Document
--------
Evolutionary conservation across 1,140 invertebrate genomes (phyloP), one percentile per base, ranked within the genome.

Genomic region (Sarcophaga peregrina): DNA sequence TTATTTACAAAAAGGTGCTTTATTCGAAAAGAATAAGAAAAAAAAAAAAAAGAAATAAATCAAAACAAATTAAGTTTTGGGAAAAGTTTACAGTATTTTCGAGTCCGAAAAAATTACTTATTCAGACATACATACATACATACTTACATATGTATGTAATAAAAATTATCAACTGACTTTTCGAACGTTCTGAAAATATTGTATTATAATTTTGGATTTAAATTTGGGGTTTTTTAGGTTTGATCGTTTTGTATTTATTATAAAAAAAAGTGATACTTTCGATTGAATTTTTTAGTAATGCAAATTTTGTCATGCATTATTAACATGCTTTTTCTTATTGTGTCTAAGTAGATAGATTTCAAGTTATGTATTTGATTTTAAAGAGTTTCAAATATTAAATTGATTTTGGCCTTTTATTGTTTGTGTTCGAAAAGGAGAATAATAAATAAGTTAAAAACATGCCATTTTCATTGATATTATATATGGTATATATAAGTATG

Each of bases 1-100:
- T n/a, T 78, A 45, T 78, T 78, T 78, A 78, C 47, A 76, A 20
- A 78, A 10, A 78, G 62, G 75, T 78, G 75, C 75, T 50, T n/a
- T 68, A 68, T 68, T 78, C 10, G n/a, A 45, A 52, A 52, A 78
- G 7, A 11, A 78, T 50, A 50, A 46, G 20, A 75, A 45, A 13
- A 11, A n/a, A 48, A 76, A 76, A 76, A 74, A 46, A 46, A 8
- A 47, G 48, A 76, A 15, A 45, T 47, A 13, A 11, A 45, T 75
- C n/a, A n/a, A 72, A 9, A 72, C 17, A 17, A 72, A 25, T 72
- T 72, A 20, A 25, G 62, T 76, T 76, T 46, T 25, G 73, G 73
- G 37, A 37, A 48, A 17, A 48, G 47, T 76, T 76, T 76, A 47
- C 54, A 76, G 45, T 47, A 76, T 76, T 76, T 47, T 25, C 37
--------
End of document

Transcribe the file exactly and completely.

Evolutionary conservation across 1,140 invertebrate genomes (phyloP), one percentile per base, ranked within the genome.

Genomic region (Sarcophaga peregrina): DNA sequence TTATTTACAAAAAGGTGCTTTATTCGAAAAGAATAAGAAAAAAAAAAAAAAGAAATAAATCAAAACAAATTAAGTTTTGGGAAAAGTTTACAGTATTTTCGAGTCCGAAAAAATTACTTATTCAGACATACATACATACATACTTACATATGTATGTAATAAAAATTATCAACTGACTTTTCGAACGTTCTGAAAATATTGTATTATAATTTTGGATTTAAATTTGGGGTTTTTTAGGTTTGATCGTTTTGTATTTATTATAAAAAAAAGTGATACTTTCGATTGAATTTTTTAGTAATGCAAATTTTGTCATGCATTATTAACATGCTTTTTCTTATTGTGTCTAAGTAGATAGATTTCAAGTTATGTATTTGATTTTAAAGAGTTTCAAATATTAAATTGATTTTGGCCTTTTATTGTTTGTGTTCGAAAAGGAGAATAATAAATAAGTTAAAAACATGCCATTTTCATTGATATTATATATGGTATATATAAGTATG

Each of bases 1-100:
- T n/a, T 78, A 45, T 78, T 78, T 78, A 78, C 47, A 76, A 20
- A 78, A 10, A 78, G 62, G 75, T 78, G 75, C 75, T 50, T n/a
- T 68, A 68, T 68, T 78, C 10, G n/a, A 45, A 52, A 52, A 78
- G 7, A 11, A 78, T 50, A 50, A 46, G 20, A 75, A 45, A 13
- A 11, A n/a, A 48, A 76, A 76, A 76, A 74, A 46, A 46, A 8
- A 47, G 48, A 76, A 15, A 45, T 47, A 13, A 11, A 45, T 75
- C n/a, A n/a, A 72, A 9, A 72, C 17, A 17, A 72, A 25, T 72
- T 72, A 20, A 25, G 62, T 76, T 76, T 46, T 25, G 73, G 73
- G 37, A 37, A 48, A 17, A 48, G 47, T 76, T 76, T 76, A 47
- C 54, A 76, G 45, T 47, A 76, T 76, T 76, T 47, T 25, C 37